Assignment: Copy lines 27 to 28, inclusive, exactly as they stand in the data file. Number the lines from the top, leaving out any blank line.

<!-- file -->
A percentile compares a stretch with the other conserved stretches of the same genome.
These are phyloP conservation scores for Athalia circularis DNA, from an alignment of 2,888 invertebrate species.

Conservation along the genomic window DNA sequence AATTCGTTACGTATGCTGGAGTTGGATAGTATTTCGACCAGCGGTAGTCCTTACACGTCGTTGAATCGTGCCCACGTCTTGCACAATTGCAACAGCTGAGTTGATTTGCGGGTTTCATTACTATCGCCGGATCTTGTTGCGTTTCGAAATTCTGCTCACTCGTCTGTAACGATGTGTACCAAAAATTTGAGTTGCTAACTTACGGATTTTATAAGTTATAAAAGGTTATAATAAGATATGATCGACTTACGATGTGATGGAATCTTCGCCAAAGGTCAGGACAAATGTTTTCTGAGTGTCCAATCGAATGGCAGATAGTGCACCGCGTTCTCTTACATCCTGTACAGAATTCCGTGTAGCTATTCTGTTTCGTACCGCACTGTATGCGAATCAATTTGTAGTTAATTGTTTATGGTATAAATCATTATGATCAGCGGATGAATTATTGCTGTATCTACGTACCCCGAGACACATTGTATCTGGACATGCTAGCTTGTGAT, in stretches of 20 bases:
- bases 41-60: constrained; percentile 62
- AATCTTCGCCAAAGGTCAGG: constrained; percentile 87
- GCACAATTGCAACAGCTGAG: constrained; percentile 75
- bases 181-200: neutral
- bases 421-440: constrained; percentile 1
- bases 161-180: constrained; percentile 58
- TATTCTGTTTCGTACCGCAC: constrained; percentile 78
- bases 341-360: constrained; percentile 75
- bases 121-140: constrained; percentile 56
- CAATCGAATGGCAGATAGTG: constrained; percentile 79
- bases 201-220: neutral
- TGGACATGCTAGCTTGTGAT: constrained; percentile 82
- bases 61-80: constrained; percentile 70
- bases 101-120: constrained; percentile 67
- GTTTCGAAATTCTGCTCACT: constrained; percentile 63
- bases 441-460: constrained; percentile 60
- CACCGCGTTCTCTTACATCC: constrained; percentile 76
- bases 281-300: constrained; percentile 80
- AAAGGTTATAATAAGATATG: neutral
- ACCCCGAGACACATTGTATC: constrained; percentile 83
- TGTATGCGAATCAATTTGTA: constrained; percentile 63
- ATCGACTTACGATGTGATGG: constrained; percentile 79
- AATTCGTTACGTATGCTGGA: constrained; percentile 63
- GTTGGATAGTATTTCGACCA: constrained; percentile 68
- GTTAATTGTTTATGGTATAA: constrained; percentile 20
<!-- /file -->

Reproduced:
- GTTGGATAGTATTTCGACCA: constrained; percentile 68
- GTTAATTGTTTATGGTATAA: constrained; percentile 20